Ampiicillin resistance; expression in bacterial cultures; pGEX-KG plasmid (ATCC) with a new TEV protease site
Contact Weis lab for distribution
Chemical compound, drugFetal Bovine SerumGemini GemCell, U.S. OriginUsed to generating control and Wnt-conditioned media; provides low basal activity
Chemical compound, drugLB Broth, Miller, granulesFisher BioReagents
Chemical compound, drugAmylose agaroseNew England BioLabsFor purification by MBP affinity
Chemical compound, drugGlutathione agarosePierceFor purification by GST affinity
Chemical compound, drugNegative stain grids (carbon-coated copper)EMSCF200-Cu
Chemical compound, drugCryo-EM lacey gridsEMSLC200-CuFreezing done with Leica EM GP
AntibodyDvl2 polyclonal antibodyCell Signaling Technology3216IB (1:1000)
AntibodyAxin1 antibodyCell Signaling TechnologyC76H11IB (1:1000)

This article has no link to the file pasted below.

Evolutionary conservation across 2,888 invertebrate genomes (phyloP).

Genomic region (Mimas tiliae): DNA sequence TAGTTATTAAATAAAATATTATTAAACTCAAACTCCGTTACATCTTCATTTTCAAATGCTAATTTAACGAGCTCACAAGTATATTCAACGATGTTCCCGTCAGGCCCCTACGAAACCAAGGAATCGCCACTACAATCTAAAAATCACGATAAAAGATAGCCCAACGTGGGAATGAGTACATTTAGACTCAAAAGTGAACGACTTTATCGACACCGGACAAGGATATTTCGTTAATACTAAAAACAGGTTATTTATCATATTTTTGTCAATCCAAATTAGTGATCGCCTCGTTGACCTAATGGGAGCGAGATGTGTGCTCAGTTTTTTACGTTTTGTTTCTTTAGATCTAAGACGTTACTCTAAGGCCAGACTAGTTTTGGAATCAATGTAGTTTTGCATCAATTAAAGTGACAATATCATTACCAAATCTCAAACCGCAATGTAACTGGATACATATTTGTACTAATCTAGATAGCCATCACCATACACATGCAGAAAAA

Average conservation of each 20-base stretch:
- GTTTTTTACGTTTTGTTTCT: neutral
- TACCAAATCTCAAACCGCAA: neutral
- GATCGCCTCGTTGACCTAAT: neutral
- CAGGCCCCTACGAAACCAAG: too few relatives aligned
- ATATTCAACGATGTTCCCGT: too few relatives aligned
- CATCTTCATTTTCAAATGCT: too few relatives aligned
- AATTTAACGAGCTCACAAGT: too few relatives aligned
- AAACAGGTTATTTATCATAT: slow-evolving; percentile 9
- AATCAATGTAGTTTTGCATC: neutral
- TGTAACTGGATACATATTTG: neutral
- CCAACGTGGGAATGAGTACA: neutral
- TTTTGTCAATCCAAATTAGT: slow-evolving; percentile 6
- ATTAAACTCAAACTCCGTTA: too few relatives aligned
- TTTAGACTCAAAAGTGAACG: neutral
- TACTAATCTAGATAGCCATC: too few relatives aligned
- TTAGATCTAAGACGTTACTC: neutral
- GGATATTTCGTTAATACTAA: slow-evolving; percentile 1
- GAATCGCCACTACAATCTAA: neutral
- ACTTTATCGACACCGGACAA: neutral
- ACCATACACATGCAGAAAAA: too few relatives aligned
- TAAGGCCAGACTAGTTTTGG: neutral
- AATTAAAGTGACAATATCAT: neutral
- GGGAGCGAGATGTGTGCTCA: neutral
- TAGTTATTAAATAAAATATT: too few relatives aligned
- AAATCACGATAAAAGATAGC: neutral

AntibodyBeta-catenin monoclonal antibody L54E2, AlexaFluor647-conjugatedCell Signaling Technology4627IF (1:300)
DNA reagent
Dvl2 (mouse)This paperGenBank U24160.2residues 2–736;
DIX = 12–92;
Plasmid in pCS2+-M2-Flag; contact Weis lab for distribution
DNA reagent
Axin1 (human)This paperNCBI NM_181050.3corresponds to residues1–826 of NP_851393.1
DAX = 743–826
DI-DAX = 599–826
Plasmid in pCAN-M2S-myc; contact Weis lab fordistribution
Recombinant DNA reagentTankyrase2 SAM domain (human)Nai-Wen Chi (Addgene plasmid # 34691)NCBI NP_079511.1residues 867–940
Recombinant DNA reagentSm1 residues 1–77
heptamerization domain
Integrated DNATechnologies/This paperNCBI WP_010878376.1Contact Weis lab for distribution
PDB: 1LJO; Törö et al., 2002
Commercial assay or kitMALSWyattSee main text for more details